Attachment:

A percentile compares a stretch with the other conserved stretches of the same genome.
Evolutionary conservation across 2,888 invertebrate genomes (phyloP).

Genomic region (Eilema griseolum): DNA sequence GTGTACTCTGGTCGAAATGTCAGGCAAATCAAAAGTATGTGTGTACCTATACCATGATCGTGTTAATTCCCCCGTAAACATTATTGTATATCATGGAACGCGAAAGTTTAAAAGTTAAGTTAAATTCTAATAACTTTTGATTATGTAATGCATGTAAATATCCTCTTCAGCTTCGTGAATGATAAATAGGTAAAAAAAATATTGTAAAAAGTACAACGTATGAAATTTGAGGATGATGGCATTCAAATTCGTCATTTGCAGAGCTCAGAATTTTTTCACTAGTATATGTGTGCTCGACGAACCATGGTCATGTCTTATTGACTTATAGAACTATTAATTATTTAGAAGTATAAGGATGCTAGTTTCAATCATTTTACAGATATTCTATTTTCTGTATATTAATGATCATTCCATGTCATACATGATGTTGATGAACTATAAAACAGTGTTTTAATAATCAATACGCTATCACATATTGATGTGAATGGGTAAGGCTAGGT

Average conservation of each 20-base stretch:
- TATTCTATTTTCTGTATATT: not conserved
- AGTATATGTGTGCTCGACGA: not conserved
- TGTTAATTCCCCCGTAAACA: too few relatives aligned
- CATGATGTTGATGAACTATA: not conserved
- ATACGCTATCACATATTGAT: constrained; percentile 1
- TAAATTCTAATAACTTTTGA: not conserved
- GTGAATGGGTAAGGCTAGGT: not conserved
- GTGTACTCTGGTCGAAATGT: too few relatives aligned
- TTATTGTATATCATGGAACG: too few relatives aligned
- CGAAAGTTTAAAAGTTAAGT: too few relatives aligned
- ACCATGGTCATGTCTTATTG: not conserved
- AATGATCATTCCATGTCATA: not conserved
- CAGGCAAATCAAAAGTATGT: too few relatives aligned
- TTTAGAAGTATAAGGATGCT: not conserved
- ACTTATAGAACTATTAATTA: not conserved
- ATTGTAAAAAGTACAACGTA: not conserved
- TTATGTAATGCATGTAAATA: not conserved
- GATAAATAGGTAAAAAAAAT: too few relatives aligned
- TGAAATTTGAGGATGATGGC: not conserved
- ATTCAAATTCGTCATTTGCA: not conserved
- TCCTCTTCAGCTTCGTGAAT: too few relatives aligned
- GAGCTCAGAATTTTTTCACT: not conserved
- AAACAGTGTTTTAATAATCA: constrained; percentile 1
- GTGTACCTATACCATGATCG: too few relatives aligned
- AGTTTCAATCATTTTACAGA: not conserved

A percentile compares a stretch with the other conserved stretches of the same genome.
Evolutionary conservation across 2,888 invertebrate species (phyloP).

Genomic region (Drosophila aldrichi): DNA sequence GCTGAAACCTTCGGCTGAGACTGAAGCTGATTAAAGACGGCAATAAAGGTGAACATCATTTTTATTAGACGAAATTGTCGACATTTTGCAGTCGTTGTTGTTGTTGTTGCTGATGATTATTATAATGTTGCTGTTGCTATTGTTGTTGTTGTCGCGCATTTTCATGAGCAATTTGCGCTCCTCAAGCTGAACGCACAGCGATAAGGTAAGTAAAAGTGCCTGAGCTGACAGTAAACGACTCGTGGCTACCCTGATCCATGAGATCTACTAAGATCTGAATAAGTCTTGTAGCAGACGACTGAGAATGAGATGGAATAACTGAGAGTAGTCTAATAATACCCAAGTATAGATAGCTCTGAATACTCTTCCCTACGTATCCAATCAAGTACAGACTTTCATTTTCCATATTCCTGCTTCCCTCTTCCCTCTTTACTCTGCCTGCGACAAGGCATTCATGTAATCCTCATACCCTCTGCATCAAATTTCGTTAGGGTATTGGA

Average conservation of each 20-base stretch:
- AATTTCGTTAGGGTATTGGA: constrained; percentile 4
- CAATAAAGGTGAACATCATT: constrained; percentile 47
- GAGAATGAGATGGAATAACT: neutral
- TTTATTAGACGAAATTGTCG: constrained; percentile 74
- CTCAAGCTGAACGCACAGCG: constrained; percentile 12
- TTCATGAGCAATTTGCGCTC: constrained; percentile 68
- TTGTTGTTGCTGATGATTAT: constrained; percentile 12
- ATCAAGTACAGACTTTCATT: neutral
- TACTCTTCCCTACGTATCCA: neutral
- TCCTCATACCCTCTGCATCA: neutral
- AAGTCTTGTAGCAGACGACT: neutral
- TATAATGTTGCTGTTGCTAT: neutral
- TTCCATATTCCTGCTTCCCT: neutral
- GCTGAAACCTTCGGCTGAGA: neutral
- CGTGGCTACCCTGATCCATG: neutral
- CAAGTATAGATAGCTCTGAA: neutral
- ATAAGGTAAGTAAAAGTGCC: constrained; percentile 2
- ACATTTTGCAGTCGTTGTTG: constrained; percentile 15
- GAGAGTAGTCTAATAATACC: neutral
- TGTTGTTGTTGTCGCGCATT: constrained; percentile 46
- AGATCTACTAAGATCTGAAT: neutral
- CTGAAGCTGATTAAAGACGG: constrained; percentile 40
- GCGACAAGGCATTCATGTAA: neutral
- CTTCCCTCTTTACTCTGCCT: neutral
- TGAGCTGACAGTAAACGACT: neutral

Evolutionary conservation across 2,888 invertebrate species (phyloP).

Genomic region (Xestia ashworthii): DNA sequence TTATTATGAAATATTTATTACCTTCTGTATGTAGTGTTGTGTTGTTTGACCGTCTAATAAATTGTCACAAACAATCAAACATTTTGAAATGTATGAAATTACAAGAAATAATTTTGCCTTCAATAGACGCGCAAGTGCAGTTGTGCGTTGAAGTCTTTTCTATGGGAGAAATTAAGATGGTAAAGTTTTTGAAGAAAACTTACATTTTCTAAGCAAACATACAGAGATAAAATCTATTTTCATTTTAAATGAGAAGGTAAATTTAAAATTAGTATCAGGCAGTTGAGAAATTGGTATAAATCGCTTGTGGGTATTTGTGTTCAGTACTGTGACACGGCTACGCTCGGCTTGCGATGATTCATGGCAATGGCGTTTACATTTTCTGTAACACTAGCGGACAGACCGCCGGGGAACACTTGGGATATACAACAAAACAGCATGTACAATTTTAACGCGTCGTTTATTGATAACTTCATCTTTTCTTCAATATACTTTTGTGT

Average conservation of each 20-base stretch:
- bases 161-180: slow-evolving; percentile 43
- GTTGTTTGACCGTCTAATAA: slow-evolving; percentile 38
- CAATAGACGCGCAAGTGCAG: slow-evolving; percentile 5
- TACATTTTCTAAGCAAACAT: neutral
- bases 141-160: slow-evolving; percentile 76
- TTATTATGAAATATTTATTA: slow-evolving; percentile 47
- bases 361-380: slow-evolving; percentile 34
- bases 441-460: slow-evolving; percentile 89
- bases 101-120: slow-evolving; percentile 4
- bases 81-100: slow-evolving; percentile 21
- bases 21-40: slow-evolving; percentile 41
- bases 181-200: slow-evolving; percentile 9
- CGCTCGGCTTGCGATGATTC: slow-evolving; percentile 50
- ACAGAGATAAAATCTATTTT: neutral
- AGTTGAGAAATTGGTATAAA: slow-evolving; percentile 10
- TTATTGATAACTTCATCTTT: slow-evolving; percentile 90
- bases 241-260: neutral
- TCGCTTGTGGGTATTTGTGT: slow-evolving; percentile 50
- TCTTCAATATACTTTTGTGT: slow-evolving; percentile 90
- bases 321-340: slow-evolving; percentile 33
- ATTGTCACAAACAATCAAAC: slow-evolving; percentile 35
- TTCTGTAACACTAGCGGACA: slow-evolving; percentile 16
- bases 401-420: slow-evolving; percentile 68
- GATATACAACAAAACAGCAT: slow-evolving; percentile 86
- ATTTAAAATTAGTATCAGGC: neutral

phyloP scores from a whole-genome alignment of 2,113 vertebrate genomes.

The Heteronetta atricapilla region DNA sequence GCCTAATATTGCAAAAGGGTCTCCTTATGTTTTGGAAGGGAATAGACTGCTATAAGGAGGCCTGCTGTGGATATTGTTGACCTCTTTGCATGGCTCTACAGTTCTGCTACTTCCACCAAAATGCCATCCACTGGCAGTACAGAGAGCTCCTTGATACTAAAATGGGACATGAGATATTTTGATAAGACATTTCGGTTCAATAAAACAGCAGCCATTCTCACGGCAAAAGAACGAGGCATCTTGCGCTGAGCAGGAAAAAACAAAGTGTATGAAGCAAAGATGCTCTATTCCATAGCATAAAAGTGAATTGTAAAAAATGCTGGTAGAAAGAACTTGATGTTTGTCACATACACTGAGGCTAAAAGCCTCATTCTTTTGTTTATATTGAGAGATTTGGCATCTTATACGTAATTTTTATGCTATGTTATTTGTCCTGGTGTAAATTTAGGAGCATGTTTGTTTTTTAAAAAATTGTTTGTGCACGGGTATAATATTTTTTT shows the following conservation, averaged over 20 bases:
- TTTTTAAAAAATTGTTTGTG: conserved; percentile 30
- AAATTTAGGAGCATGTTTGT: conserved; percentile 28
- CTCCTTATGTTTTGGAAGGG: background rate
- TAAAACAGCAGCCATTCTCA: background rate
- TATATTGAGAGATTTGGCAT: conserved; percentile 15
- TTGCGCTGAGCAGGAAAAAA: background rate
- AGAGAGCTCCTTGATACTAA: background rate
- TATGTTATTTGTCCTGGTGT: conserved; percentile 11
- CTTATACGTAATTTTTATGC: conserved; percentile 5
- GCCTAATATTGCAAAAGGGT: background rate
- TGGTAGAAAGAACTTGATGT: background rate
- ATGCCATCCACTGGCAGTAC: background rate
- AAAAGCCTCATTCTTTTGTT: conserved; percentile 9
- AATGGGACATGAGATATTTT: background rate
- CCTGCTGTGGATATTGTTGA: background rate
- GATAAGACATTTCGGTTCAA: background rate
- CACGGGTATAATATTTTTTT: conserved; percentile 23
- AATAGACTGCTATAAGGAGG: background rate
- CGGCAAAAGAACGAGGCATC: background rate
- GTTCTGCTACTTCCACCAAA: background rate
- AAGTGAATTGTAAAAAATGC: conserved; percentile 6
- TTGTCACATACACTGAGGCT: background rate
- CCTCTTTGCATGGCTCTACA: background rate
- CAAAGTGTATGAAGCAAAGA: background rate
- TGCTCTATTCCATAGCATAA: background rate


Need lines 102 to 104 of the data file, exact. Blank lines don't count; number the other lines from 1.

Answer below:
- AATGGGACATGAGATATTTT: background rate
- CCTGCTGTGGATATTGTTGA: background rate
- GATAAGACATTTCGGTTCAA: background rate